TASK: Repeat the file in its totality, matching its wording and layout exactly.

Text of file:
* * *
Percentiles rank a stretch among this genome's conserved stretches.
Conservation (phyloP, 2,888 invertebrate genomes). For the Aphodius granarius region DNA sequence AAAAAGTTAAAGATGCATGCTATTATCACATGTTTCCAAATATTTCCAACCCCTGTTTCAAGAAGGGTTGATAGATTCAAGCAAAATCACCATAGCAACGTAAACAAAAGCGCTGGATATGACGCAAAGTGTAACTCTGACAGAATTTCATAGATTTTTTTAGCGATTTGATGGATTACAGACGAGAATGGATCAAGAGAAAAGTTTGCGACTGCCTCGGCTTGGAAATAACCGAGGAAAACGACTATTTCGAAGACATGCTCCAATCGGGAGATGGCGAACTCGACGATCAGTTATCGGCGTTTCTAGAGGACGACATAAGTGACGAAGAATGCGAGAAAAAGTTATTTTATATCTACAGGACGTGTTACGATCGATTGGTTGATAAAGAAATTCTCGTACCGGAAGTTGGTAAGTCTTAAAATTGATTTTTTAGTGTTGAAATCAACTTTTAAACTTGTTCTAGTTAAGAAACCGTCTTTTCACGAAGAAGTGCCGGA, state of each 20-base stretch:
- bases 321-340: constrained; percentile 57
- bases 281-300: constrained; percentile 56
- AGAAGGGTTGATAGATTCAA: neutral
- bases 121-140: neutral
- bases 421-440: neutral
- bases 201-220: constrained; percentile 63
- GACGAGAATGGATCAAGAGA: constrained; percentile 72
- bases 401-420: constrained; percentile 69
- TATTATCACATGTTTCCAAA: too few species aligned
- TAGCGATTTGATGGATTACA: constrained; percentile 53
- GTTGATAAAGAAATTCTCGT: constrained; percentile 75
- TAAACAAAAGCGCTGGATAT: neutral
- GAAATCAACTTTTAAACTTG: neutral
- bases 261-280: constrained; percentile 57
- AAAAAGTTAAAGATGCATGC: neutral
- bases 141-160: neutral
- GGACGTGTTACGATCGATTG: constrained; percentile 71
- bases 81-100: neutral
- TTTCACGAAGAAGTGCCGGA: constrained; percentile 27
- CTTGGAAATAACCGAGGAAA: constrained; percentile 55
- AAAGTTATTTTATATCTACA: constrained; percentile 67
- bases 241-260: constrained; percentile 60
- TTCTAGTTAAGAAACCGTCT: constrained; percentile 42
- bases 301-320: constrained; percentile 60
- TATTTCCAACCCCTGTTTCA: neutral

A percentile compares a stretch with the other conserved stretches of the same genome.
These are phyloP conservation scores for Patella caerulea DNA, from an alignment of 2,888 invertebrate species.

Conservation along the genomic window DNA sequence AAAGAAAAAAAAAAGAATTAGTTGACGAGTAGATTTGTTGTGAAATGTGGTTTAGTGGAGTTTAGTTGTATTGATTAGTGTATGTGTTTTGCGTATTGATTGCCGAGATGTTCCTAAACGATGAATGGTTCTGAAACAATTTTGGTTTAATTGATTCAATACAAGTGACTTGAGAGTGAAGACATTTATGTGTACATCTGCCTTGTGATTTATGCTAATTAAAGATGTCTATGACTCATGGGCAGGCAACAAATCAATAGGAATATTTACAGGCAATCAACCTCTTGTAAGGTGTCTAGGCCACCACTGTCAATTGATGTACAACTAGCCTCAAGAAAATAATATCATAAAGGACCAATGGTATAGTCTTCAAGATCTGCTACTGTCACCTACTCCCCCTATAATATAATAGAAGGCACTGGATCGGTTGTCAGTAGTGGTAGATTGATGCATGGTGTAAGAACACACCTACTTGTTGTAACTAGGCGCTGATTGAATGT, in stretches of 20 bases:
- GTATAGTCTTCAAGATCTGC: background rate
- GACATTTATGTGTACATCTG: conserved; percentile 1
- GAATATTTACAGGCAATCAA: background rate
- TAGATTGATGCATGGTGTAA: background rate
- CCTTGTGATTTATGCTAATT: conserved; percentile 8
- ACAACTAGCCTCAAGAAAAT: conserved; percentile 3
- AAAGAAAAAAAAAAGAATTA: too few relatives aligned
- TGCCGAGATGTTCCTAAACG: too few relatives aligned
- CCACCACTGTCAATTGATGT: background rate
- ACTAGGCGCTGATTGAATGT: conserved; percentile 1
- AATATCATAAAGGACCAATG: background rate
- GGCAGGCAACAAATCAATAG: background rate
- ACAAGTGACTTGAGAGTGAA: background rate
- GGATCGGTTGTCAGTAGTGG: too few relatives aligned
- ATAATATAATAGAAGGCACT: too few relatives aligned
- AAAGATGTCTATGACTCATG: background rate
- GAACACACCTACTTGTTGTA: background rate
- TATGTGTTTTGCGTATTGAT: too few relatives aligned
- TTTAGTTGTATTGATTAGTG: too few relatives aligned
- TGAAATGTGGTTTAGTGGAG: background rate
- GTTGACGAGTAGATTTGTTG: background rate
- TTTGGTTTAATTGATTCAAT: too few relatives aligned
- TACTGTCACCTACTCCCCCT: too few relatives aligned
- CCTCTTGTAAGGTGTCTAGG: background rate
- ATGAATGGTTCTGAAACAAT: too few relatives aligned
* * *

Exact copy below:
Percentiles rank a stretch among this genome's conserved stretches.
Conservation (phyloP, 2,888 invertebrate genomes). For the Aphodius granarius region DNA sequence AAAAAGTTAAAGATGCATGCTATTATCACATGTTTCCAAATATTTCCAACCCCTGTTTCAAGAAGGGTTGATAGATTCAAGCAAAATCACCATAGCAACGTAAACAAAAGCGCTGGATATGACGCAAAGTGTAACTCTGACAGAATTTCATAGATTTTTTTAGCGATTTGATGGATTACAGACGAGAATGGATCAAGAGAAAAGTTTGCGACTGCCTCGGCTTGGAAATAACCGAGGAAAACGACTATTTCGAAGACATGCTCCAATCGGGAGATGGCGAACTCGACGATCAGTTATCGGCGTTTCTAGAGGACGACATAAGTGACGAAGAATGCGAGAAAAAGTTATTTTATATCTACAGGACGTGTTACGATCGATTGGTTGATAAAGAAATTCTCGTACCGGAAGTTGGTAAGTCTTAAAATTGATTTTTTAGTGTTGAAATCAACTTTTAAACTTGTTCTAGTTAAGAAACCGTCTTTTCACGAAGAAGTGCCGGA, state of each 20-base stretch:
- bases 321-340: constrained; percentile 57
- bases 281-300: constrained; percentile 56
- AGAAGGGTTGATAGATTCAA: neutral
- bases 121-140: neutral
- bases 421-440: neutral
- bases 201-220: constrained; percentile 63
- GACGAGAATGGATCAAGAGA: constrained; percentile 72
- bases 401-420: constrained; percentile 69
- TATTATCACATGTTTCCAAA: too few species aligned
- TAGCGATTTGATGGATTACA: constrained; percentile 53
- GTTGATAAAGAAATTCTCGT: constrained; percentile 75
- TAAACAAAAGCGCTGGATAT: neutral
- GAAATCAACTTTTAAACTTG: neutral
- bases 261-280: constrained; percentile 57
- AAAAAGTTAAAGATGCATGC: neutral
- bases 141-160: neutral
- GGACGTGTTACGATCGATTG: constrained; percentile 71
- bases 81-100: neutral
- TTTCACGAAGAAGTGCCGGA: constrained; percentile 27
- CTTGGAAATAACCGAGGAAA: constrained; percentile 55
- AAAGTTATTTTATATCTACA: constrained; percentile 67
- bases 241-260: constrained; percentile 60
- TTCTAGTTAAGAAACCGTCT: constrained; percentile 42
- bases 301-320: constrained; percentile 60
- TATTTCCAACCCCTGTTTCA: neutral

A percentile compares a stretch with the other conserved stretches of the same genome.
These are phyloP conservation scores for Patella caerulea DNA, from an alignment of 2,888 invertebrate species.

Conservation along the genomic window DNA sequence AAAGAAAAAAAAAAGAATTAGTTGACGAGTAGATTTGTTGTGAAATGTGGTTTAGTGGAGTTTAGTTGTATTGATTAGTGTATGTGTTTTGCGTATTGATTGCCGAGATGTTCCTAAACGATGAATGGTTCTGAAACAATTTTGGTTTAATTGATTCAATACAAGTGACTTGAGAGTGAAGACATTTATGTGTACATCTGCCTTGTGATTTATGCTAATTAAAGATGTCTATGACTCATGGGCAGGCAACAAATCAATAGGAATATTTACAGGCAATCAACCTCTTGTAAGGTGTCTAGGCCACCACTGTCAATTGATGTACAACTAGCCTCAAGAAAATAATATCATAAAGGACCAATGGTATAGTCTTCAAGATCTGCTACTGTCACCTACTCCCCCTATAATATAATAGAAGGCACTGGATCGGTTGTCAGTAGTGGTAGATTGATGCATGGTGTAAGAACACACCTACTTGTTGTAACTAGGCGCTGATTGAATGT, in stretches of 20 bases:
- GTATAGTCTTCAAGATCTGC: background rate
- GACATTTATGTGTACATCTG: conserved; percentile 1
- GAATATTTACAGGCAATCAA: background rate
- TAGATTGATGCATGGTGTAA: background rate
- CCTTGTGATTTATGCTAATT: conserved; percentile 8
- ACAACTAGCCTCAAGAAAAT: conserved; percentile 3
- AAAGAAAAAAAAAAGAATTA: too few relatives aligned
- TGCCGAGATGTTCCTAAACG: too few relatives aligned
- CCACCACTGTCAATTGATGT: background rate
- ACTAGGCGCTGATTGAATGT: conserved; percentile 1
- AATATCATAAAGGACCAATG: background rate
- GGCAGGCAACAAATCAATAG: background rate
- ACAAGTGACTTGAGAGTGAA: background rate
- GGATCGGTTGTCAGTAGTGG: too few relatives aligned
- ATAATATAATAGAAGGCACT: too few relatives aligned
- AAAGATGTCTATGACTCATG: background rate
- GAACACACCTACTTGTTGTA: background rate
- TATGTGTTTTGCGTATTGAT: too few relatives aligned
- TTTAGTTGTATTGATTAGTG: too few relatives aligned
- TGAAATGTGGTTTAGTGGAG: background rate
- GTTGACGAGTAGATTTGTTG: background rate
- TTTGGTTTAATTGATTCAAT: too few relatives aligned
- TACTGTCACCTACTCCCCCT: too few relatives aligned
- CCTCTTGTAAGGTGTCTAGG: background rate
- ATGAATGGTTCTGAAACAAT: too few relatives aligned